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Attorney Hunt Has Represented Juveniles Charged with Prescription Drug Abuse

Interviewer: Do you deal with juveniles that are caught with drugs without a prescription or illegal drugs, and how is it different for them versus adults?

Adam: For children, most commonly, it’s going to be for a prescription drug issue, as opposed to the heroin charge. This is because they haven’t graduated, no pun intended, to that level of drug use.

Juvenile Charges Typically Involve Prescription Medication Stolen From Their Parents

Typically, what you’re going to see, are juveniles either trading from friends or stealing from their parents medicine cabinet. It’s not as big a problem probably as it is for the adults, but there is still that high incidence because we live in Trumbull County, and it is the per capita leader in addiction for prescriptions.

Interviewer: With the ADHD drugs such as Ritalin or Adderall, do you see any incidents of those being abused in schools?

Adam: I’ve never seen anyone actually get caught on that. I’m sure it does happen, but I would think by the same token that they’re probably a little more careful when they’re using it for studying purposes or whatever other use.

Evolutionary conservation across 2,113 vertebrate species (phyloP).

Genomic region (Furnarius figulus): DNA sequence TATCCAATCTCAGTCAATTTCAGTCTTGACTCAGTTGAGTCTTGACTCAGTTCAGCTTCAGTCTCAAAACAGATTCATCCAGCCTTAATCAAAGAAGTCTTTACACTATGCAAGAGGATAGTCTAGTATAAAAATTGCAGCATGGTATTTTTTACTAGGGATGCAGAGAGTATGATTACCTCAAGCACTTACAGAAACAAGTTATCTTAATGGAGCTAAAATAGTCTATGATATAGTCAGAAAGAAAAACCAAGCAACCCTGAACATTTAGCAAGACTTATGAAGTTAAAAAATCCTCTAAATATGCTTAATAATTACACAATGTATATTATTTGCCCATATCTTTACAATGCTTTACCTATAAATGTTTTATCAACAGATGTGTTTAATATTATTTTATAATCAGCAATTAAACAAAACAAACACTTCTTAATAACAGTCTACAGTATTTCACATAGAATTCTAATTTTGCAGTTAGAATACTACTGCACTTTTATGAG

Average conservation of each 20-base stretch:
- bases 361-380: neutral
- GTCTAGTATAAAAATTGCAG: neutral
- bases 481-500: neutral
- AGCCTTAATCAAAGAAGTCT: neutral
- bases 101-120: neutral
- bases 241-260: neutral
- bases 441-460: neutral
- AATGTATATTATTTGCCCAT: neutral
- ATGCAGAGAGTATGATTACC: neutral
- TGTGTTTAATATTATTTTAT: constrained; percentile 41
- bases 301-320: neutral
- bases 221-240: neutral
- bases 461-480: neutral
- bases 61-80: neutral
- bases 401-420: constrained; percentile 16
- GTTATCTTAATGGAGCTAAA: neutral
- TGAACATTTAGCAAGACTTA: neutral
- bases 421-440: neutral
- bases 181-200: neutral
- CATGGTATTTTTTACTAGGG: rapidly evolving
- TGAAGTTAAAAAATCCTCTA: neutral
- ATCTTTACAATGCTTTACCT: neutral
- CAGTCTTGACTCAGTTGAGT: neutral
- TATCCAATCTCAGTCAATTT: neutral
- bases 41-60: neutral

Marijuana Is the Second Most Common Drug Involved in Juvenile Cases

Interviewer: How about more traditional illegal drugs; do you see a lot of marijuana cases, or cocaine, or other substances?

Adam: Marijuana is probably the second most common, then cocaine. Marijuana one of the issues they have to be aware of in Ohio is that they’re probably looking at a six-month license suspension, depending on the outcome of the case. But they treat it the same as they would an OVI almost.

Penalties for Juvenile Marijuana Possession Include a Six-Month License Suspension

Interviewer: Why is driver’s license suspension tied to marijuana possession?

Adam: The way they structured the revised code in Ohio, at the time when it was written, was determined by the inability to measure how long ago did this person use the drug. So it was easier just to say, “Okay. You’re going to lose your license and we’re going to assume you were operating a vehicle under intoxication.’

And it’s tough to test impairment, even out in Colorado or other states that legalized marijuana, because the results are going to vary so much by individual.

By Adam Hunt

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